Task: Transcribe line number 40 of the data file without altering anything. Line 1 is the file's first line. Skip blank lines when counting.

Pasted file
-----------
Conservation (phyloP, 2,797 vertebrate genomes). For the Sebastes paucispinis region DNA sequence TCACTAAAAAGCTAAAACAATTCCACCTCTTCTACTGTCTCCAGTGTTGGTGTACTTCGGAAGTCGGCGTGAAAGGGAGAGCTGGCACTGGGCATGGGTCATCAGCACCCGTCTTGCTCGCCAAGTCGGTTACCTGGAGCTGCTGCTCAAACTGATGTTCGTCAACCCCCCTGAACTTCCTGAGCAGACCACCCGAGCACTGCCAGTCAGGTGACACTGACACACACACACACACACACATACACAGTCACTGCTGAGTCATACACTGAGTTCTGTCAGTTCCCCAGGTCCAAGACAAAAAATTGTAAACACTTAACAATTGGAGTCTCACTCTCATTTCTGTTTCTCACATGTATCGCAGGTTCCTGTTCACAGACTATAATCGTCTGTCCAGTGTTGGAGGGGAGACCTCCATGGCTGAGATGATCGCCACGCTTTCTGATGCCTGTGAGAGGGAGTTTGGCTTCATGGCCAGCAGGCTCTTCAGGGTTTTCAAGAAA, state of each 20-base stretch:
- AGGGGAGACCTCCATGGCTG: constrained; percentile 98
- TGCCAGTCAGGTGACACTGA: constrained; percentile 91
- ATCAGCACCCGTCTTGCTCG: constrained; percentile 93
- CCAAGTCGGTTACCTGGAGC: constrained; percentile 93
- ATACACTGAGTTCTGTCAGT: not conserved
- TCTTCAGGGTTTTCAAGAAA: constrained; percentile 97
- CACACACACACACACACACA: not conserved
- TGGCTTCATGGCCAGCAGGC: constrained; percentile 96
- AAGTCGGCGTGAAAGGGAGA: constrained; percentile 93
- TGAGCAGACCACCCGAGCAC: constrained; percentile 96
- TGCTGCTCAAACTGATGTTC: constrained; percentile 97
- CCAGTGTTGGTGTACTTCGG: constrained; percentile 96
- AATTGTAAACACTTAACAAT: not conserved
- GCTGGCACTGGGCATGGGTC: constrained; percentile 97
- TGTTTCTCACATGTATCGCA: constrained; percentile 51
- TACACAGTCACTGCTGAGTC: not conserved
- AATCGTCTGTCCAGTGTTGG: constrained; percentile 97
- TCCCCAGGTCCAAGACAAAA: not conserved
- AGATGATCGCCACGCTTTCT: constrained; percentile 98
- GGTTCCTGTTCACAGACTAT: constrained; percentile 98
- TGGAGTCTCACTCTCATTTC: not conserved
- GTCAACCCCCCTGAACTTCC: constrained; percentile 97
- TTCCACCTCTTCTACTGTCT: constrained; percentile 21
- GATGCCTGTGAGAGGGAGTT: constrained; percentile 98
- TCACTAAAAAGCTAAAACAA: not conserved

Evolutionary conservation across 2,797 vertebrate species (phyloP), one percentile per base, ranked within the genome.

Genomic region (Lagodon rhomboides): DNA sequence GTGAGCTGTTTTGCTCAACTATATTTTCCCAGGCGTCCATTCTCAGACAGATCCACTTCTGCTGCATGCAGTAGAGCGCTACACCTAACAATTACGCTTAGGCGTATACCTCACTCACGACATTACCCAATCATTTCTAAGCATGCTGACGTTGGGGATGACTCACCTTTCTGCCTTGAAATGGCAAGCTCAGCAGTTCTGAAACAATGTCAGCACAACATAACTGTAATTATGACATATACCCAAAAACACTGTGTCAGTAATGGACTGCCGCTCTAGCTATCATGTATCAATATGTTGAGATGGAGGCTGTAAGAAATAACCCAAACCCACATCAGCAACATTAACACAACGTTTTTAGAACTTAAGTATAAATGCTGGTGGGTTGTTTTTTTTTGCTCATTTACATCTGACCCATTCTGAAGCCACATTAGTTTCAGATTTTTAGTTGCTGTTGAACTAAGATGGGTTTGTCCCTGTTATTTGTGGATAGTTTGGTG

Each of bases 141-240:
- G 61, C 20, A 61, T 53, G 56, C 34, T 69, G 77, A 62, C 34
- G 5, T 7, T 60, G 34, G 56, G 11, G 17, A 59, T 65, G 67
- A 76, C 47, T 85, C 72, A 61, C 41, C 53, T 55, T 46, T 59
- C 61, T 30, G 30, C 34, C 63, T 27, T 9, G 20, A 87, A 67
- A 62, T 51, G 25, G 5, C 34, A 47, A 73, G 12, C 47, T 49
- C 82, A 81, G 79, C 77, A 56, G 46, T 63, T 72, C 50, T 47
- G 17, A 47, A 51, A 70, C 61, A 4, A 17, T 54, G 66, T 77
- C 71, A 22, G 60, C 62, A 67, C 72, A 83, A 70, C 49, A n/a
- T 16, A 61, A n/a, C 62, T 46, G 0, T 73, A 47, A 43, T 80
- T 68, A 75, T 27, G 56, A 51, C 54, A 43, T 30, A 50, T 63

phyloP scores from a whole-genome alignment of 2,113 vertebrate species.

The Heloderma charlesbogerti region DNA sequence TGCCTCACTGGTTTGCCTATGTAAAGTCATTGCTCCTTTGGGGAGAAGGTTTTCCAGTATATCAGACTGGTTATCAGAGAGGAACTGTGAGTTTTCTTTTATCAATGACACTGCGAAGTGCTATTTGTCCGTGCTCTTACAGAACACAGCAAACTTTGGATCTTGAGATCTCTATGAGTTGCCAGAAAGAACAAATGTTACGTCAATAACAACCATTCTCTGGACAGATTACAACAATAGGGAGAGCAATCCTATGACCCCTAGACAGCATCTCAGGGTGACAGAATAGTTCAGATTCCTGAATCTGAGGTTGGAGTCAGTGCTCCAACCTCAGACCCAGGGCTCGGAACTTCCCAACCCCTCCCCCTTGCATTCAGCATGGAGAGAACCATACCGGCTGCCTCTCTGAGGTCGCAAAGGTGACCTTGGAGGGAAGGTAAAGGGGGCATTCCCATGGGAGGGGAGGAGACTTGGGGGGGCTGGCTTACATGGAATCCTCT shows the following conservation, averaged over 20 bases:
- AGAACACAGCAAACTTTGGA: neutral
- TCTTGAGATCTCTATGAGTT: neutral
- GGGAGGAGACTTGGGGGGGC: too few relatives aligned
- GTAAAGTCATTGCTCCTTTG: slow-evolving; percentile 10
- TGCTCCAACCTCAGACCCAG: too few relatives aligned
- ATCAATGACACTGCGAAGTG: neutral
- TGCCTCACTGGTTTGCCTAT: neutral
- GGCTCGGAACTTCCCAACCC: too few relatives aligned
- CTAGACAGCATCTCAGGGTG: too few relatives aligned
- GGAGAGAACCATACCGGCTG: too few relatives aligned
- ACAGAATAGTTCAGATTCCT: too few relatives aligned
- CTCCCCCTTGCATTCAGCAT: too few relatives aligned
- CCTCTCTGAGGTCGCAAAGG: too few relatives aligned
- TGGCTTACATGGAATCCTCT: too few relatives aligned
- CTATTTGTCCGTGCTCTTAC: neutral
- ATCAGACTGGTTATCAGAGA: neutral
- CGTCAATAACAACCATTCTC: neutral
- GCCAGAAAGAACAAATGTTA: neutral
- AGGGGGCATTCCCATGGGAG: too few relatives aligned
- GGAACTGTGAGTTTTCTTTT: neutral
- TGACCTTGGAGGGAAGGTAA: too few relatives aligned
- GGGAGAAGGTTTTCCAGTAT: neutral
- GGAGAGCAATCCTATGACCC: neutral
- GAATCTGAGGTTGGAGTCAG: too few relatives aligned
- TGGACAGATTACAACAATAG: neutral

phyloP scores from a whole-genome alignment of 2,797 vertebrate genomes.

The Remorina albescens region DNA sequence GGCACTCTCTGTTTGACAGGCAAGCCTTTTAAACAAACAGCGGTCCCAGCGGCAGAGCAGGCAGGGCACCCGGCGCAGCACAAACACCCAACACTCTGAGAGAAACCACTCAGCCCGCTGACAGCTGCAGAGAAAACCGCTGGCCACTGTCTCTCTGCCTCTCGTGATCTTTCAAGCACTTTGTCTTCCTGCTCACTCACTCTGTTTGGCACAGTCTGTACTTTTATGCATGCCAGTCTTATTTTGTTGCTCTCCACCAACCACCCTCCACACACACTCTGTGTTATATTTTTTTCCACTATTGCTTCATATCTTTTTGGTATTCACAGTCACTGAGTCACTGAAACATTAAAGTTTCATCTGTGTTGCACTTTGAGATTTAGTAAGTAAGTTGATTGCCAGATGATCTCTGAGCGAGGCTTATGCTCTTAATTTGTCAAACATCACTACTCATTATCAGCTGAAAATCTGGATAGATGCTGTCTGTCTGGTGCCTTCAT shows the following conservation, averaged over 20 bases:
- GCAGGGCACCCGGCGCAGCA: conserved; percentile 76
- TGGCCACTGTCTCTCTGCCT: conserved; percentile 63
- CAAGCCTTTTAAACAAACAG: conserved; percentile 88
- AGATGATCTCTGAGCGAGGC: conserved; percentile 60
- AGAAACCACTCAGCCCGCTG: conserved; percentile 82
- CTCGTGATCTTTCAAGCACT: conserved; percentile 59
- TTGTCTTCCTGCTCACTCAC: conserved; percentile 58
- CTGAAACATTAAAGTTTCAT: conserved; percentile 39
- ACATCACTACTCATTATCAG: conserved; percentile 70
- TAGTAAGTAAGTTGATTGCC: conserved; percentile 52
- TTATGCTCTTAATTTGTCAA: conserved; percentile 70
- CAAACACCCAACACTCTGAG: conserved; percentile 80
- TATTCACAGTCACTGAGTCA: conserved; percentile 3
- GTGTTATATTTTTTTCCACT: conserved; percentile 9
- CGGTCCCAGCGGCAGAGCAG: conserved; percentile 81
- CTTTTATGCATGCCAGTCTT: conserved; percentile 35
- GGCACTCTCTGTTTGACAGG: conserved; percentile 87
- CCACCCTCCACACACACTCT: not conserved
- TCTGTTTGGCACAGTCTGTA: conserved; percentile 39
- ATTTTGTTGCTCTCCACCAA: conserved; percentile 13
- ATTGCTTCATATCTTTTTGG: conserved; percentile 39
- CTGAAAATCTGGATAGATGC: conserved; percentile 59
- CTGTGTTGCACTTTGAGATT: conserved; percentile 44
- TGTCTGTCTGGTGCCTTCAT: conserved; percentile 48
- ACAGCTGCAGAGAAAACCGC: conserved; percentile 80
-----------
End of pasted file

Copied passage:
phyloP scores from a whole-genome alignment of 2,113 vertebrate species.